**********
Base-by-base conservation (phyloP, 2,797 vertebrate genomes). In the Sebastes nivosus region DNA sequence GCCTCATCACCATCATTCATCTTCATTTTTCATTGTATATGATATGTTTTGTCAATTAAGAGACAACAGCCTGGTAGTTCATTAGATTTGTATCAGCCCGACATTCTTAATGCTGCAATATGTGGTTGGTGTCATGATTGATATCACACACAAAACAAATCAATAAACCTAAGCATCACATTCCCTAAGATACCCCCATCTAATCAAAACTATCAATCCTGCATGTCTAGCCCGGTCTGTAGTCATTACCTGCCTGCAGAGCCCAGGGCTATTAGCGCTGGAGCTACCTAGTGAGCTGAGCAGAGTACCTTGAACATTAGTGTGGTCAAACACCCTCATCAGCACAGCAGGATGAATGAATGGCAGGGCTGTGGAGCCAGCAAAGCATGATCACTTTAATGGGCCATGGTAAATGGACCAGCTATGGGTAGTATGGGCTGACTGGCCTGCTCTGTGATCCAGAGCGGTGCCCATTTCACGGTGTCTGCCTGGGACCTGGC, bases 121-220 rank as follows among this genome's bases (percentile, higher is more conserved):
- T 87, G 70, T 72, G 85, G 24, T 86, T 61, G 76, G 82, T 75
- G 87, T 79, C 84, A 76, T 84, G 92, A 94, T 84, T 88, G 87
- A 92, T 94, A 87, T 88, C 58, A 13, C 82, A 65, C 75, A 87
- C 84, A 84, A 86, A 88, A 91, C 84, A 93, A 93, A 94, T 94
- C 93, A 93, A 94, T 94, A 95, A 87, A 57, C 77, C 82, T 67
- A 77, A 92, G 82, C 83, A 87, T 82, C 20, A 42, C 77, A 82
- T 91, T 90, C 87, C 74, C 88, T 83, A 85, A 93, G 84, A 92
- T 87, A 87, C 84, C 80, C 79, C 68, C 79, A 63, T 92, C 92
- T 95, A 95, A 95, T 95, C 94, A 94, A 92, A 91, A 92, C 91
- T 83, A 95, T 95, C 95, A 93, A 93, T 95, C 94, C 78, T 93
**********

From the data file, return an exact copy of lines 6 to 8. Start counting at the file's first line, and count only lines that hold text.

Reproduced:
- C 93, A 93, A 94, T 94, A 95, A 87, A 57, C 77, C 82, T 67
- A 77, A 92, G 82, C 83, A 87, T 82, C 20, A 42, C 77, A 82
- T 91, T 90, C 87, C 74, C 88, T 83, A 85, A 93, G 84, A 92